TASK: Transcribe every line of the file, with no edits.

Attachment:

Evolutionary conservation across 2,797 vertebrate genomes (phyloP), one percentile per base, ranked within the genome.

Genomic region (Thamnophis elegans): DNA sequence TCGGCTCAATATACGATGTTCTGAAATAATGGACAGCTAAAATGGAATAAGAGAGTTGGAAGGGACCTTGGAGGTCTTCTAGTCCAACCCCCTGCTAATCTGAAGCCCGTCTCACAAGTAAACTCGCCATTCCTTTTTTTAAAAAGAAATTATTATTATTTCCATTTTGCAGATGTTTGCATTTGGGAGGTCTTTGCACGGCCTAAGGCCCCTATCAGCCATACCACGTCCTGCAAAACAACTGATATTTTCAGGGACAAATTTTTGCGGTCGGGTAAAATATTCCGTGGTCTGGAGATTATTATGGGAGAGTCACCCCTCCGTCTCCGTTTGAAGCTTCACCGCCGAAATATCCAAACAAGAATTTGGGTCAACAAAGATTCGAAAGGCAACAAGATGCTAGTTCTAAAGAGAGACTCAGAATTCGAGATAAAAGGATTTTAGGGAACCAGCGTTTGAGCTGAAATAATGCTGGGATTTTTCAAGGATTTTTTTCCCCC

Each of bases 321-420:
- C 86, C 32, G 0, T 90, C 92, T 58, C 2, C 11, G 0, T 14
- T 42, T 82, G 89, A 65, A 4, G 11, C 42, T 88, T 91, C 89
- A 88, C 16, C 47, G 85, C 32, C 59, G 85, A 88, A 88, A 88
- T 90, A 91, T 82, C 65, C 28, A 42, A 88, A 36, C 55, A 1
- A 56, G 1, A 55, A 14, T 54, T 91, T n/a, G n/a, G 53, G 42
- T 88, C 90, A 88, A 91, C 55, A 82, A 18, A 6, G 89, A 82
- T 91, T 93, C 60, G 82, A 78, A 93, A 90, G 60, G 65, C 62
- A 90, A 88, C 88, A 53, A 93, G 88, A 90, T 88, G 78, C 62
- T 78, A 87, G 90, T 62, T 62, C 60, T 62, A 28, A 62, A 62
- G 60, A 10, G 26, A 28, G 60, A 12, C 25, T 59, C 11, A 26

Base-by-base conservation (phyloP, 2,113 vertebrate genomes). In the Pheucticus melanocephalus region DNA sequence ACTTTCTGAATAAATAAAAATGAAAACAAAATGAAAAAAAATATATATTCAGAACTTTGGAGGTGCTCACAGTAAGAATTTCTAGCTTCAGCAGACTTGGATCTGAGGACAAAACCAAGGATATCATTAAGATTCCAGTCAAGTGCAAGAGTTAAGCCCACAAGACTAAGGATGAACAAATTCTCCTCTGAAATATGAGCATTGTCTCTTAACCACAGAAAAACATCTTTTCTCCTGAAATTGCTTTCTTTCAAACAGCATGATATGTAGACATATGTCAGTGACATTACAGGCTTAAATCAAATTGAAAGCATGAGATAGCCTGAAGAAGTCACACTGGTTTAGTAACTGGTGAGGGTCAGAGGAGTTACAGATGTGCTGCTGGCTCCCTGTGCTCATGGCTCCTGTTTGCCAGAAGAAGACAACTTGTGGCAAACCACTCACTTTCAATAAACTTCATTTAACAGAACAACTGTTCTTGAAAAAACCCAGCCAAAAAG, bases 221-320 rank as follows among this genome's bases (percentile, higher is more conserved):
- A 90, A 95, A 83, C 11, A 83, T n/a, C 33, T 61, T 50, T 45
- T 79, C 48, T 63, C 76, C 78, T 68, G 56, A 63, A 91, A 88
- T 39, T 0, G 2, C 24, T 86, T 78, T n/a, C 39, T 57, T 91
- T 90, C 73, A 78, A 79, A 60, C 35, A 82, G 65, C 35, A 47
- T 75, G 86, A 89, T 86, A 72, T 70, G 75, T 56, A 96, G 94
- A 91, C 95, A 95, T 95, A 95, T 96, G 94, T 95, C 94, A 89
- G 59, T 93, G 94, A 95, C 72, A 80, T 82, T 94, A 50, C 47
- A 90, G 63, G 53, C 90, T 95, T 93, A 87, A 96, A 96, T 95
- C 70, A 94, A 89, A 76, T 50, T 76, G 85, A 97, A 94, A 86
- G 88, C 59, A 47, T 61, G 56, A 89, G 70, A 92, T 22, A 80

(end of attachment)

Evolutionary conservation across 2,797 vertebrate genomes (phyloP), one percentile per base, ranked within the genome.

Genomic region (Thamnophis elegans): DNA sequence TCGGCTCAATATACGATGTTCTGAAATAATGGACAGCTAAAATGGAATAAGAGAGTTGGAAGGGACCTTGGAGGTCTTCTAGTCCAACCCCCTGCTAATCTGAAGCCCGTCTCACAAGTAAACTCGCCATTCCTTTTTTTAAAAAGAAATTATTATTATTTCCATTTTGCAGATGTTTGCATTTGGGAGGTCTTTGCACGGCCTAAGGCCCCTATCAGCCATACCACGTCCTGCAAAACAACTGATATTTTCAGGGACAAATTTTTGCGGTCGGGTAAAATATTCCGTGGTCTGGAGATTATTATGGGAGAGTCACCCCTCCGTCTCCGTTTGAAGCTTCACCGCCGAAATATCCAAACAAGAATTTGGGTCAACAAAGATTCGAAAGGCAACAAGATGCTAGTTCTAAAGAGAGACTCAGAATTCGAGATAAAAGGATTTTAGGGAACCAGCGTTTGAGCTGAAATAATGCTGGGATTTTTCAAGGATTTTTTTCCCCC

Each of bases 321-420:
- C 86, C 32, G 0, T 90, C 92, T 58, C 2, C 11, G 0, T 14
- T 42, T 82, G 89, A 65, A 4, G 11, C 42, T 88, T 91, C 89
- A 88, C 16, C 47, G 85, C 32, C 59, G 85, A 88, A 88, A 88
- T 90, A 91, T 82, C 65, C 28, A 42, A 88, A 36, C 55, A 1
- A 56, G 1, A 55, A 14, T 54, T 91, T n/a, G n/a, G 53, G 42
- T 88, C 90, A 88, A 91, C 55, A 82, A 18, A 6, G 89, A 82
- T 91, T 93, C 60, G 82, A 78, A 93, A 90, G 60, G 65, C 62
- A 90, A 88, C 88, A 53, A 93, G 88, A 90, T 88, G 78, C 62
- T 78, A 87, G 90, T 62, T 62, C 60, T 62, A 28, A 62, A 62
- G 60, A 10, G 26, A 28, G 60, A 12, C 25, T 59, C 11, A 26

Base-by-base conservation (phyloP, 2,113 vertebrate genomes). In the Pheucticus melanocephalus region DNA sequence ACTTTCTGAATAAATAAAAATGAAAACAAAATGAAAAAAAATATATATTCAGAACTTTGGAGGTGCTCACAGTAAGAATTTCTAGCTTCAGCAGACTTGGATCTGAGGACAAAACCAAGGATATCATTAAGATTCCAGTCAAGTGCAAGAGTTAAGCCCACAAGACTAAGGATGAACAAATTCTCCTCTGAAATATGAGCATTGTCTCTTAACCACAGAAAAACATCTTTTCTCCTGAAATTGCTTTCTTTCAAACAGCATGATATGTAGACATATGTCAGTGACATTACAGGCTTAAATCAAATTGAAAGCATGAGATAGCCTGAAGAAGTCACACTGGTTTAGTAACTGGTGAGGGTCAGAGGAGTTACAGATGTGCTGCTGGCTCCCTGTGCTCATGGCTCCTGTTTGCCAGAAGAAGACAACTTGTGGCAAACCACTCACTTTCAATAAACTTCATTTAACAGAACAACTGTTCTTGAAAAAACCCAGCCAAAAAG, bases 221-320 rank as follows among this genome's bases (percentile, higher is more conserved):
- A 90, A 95, A 83, C 11, A 83, T n/a, C 33, T 61, T 50, T 45
- T 79, C 48, T 63, C 76, C 78, T 68, G 56, A 63, A 91, A 88
- T 39, T 0, G 2, C 24, T 86, T 78, T n/a, C 39, T 57, T 91
- T 90, C 73, A 78, A 79, A 60, C 35, A 82, G 65, C 35, A 47
- T 75, G 86, A 89, T 86, A 72, T 70, G 75, T 56, A 96, G 94
- A 91, C 95, A 95, T 95, A 95, T 96, G 94, T 95, C 94, A 89
- G 59, T 93, G 94, A 95, C 72, A 80, T 82, T 94, A 50, C 47
- A 90, G 63, G 53, C 90, T 95, T 93, A 87, A 96, A 96, T 95
- C 70, A 94, A 89, A 76, T 50, T 76, G 85, A 97, A 94, A 86
- G 88, C 59, A 47, T 61, G 56, A 89, G 70, A 92, T 22, A 80